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How to Do It is Slate’s sex advice column. Have a question? Send it to Stoya and Rich here. It’s anonymous!

Every Thursday night, the crew responds to a bonus question in chat form.

Dear How to Do It,

I am a woman who’s begun dating a man who it turns out is a virgin. He went to Catholic school his entire life. He’s focused on reading up on how to please a partner while he’s spent his time alone, and I’ve gotten the benefit of that, but he also didn’t know that you don’t need to be literally inside of a woman to get her pregnant when you ejaculate or otherwise get semen around her vagina. Are there any basic sex education materials freely available online? Is there somewhere that has the basics readily available? What does he need to know?

—Birds and Bees

Stoya: Scarleteen! It’s a website geared toward youth (i.e. those without a solid sexual education). They’ve been around for over 20 years, and are one of the places I learned the basics from.

Rich: You know, it can be a major pain in the ass and feel like a cancer on human interaction, but also: thank god for the internet. We’d be so screwed without this information readily accessible given the state of sex ed in the U.S. (and all over, really). Planned Parenthood also has a long list of sex ed resources.

Stoya: I’m glad places like Scarleteen and Planned Parenthood exist and can provide free, widely available sex ed.

Rich: Imagine if the majority of the population skydived without formal instruction. “Figure it out!” they call down after pushing you from the plane. It’s just wild to me.

Stoya: Same. So at Sex Bingo last night, we had a whole talk about the need for emotionally safer sex. It’s so rarely talked about. (And by at Sex Bingo I mean virtually chatting from my desk.)

Rich: Yes! What’s your vision for ideal emotionally safe sex?

Stoya: Well, I’m not entirely sure what it is, only what it is not. It’s not steamrolling partners, or twisting their arms into doing things they’re unsure about. So I guess it’s a space made for boundaries. It’s being present with the other person and aware of how connected they are to the current moment. It’s checking in when we aren’t sure how the other is doing.  It’s making space for aftercare talks, even after vanilla sex.

Rich: Yeah, I think it’s a general philosophy that sex is something that is shared and that the person/people you’re having it with is indeed human.

Stoya: Agreed. Scarleteen does address the emotional ramifications of sexual interaction.

Rich: Ah, that’s amazing. Just based on past columns and issues that we see coming up again and again, I can offer a few HTDI principles. You needn’t be worried about abnormality—virtually anything within the realm of consent is OK (this owes to Gayle Rubin’s idea of benign sexual variation). The orgasm is not the ultimate determinant of worthwhile sex—there’s plenty to enjoy with or without coming. STIs are something to be vigilant about, but in many cases, they’re villainized beyond their practical threat. Generally, something like herpes isn’t going to destroy your life. Communication is paramount. Because sex itself is paramount, I tend to venerate connected sex, but you know, I’d be a liar if I said no-strings hook-ups weren’t part of my (non-quarantine) menu.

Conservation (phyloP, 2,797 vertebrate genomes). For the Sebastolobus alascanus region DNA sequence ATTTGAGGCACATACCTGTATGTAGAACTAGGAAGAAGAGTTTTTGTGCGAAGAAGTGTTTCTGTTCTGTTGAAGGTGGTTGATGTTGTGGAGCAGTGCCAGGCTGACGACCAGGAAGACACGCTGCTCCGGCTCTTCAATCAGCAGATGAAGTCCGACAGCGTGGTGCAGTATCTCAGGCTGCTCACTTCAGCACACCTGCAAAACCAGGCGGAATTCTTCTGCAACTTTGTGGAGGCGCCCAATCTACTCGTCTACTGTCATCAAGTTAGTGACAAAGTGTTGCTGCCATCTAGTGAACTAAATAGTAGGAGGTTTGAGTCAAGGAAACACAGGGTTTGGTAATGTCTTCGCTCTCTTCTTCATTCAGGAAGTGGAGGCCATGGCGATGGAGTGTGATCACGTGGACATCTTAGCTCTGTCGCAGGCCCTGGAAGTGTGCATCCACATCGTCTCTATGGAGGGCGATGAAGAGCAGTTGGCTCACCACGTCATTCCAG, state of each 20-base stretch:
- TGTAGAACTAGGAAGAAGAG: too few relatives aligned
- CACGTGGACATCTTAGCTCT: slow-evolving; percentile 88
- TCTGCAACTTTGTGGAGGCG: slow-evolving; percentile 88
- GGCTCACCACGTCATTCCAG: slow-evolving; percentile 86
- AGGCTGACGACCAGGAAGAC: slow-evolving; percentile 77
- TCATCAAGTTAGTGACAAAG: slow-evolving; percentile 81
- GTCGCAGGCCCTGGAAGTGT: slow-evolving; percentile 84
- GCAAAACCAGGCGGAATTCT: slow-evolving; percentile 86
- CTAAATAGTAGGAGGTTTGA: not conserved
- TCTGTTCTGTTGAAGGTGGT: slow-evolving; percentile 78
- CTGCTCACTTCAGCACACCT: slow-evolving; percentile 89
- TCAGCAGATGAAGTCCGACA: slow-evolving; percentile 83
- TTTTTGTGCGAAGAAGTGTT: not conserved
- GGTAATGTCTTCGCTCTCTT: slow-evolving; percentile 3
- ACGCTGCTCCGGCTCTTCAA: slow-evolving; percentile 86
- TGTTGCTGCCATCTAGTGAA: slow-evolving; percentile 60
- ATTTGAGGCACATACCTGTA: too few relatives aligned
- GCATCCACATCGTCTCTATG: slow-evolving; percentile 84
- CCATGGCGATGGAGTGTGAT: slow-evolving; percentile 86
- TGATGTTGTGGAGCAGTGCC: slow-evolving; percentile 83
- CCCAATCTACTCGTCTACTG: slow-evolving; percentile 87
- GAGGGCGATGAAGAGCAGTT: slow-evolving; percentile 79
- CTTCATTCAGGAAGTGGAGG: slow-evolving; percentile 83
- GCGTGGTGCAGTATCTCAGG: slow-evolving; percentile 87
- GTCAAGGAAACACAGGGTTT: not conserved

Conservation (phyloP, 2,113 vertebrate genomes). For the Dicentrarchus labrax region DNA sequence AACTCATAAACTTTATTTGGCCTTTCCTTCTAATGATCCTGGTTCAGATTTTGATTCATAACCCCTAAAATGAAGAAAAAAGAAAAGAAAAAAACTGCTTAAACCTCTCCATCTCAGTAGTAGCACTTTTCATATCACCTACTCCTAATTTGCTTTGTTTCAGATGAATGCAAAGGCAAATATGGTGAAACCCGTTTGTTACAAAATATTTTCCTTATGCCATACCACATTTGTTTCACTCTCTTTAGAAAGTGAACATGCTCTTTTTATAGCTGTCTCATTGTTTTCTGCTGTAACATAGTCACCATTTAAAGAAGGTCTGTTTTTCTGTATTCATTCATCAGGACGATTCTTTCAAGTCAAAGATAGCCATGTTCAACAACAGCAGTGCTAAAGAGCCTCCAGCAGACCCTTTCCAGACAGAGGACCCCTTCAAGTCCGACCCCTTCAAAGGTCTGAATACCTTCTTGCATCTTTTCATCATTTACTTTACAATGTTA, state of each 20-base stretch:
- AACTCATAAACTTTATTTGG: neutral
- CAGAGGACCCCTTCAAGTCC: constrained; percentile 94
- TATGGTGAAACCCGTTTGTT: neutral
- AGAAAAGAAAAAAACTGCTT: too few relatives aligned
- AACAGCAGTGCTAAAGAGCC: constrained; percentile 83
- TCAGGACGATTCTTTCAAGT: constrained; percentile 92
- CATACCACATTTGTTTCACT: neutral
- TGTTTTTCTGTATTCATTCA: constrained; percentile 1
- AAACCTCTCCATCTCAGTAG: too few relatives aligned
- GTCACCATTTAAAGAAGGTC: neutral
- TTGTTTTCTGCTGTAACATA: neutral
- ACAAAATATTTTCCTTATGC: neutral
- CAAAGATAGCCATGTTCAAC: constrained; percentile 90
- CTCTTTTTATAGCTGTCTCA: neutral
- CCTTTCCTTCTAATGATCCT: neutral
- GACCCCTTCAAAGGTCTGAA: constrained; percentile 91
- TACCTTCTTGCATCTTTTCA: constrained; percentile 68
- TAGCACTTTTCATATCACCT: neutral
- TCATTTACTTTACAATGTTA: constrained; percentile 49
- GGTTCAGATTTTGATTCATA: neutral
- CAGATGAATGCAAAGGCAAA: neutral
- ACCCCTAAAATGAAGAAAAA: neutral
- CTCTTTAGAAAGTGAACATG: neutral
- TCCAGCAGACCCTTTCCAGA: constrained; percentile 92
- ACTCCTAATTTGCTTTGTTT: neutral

Stoya: I think connection and no-strings can co-occur.

Rich: Yeah, it’s true.

Stoya: Comets, for one thing. “Comet” is the term in the non-monogamous community for people you have super great, intense moments with every few months to couple of years.

Rich: Ahhh that’s good, I haven’t heard it.

Stoya: I learned it from sex educator Vonka Romanov.

Rich: I love a random with whom I share a solitary moment, but there’s room for connection there too. Oh another big one: Don’t sweat the small stuff. If everyone’s happy, you don’t have a problem. If you both come in two minutes, great. If you’re both super vanilla, awesome. If you are both perfectly pleased with each other, don’t get self-conscious about all the nonmonogamy that’s afoot.

Stoya: Exactly. Vanilla is a wonderful flavor. Meanwhile, sperm are hardier than you might expect, and can cover some serious ground. Best practice is to wear a condom. And you shouldn’t ejaculate anywhere near the vaginal opening unless you’re trying to achieve pregnancy. (Unless you’re wearing a condom. Then it’s OK to ejaculate in the condom even if it’s in an orifice.)

Rich: It can be a challenge to strike the balance between being a generous lover and maintaining your own boundaries, so go slow and recognize that this can be a fun challenge to work on.

Stoya: 100% agreed.

More How to Do It

For as long as I have known her, my wife has been interested in “incest” role play. While it isn’t my cup of tea exactly, I have been willing and happy to support her in her exploration of this kind of fantasy and role-play. Recently, though, things have started to move in an uncomfortable direction for me. My wife is very close with her older brother, with whom we often speak very openly about sex and sexuality. A few nights ago, and after a few drinks, my wife got to talking fairly explicitly about some of the “family” role-playing that she and I are into, and her brother—who I thought would be kinda horrified—was not only entirely supportive, but vaguely expressed interest in exploring this kink with us. When we got home, I expected my wife to make it clear that her brother ever joining us in the bedroom was entirely off the table, but instead she seemed to think it was a really good idea. My wife and I have enjoyed group sex in the past, but I am just worried about how this could affect my relationship with my brother-in-law. Is there a way for me to make this happen, without it getting weird?

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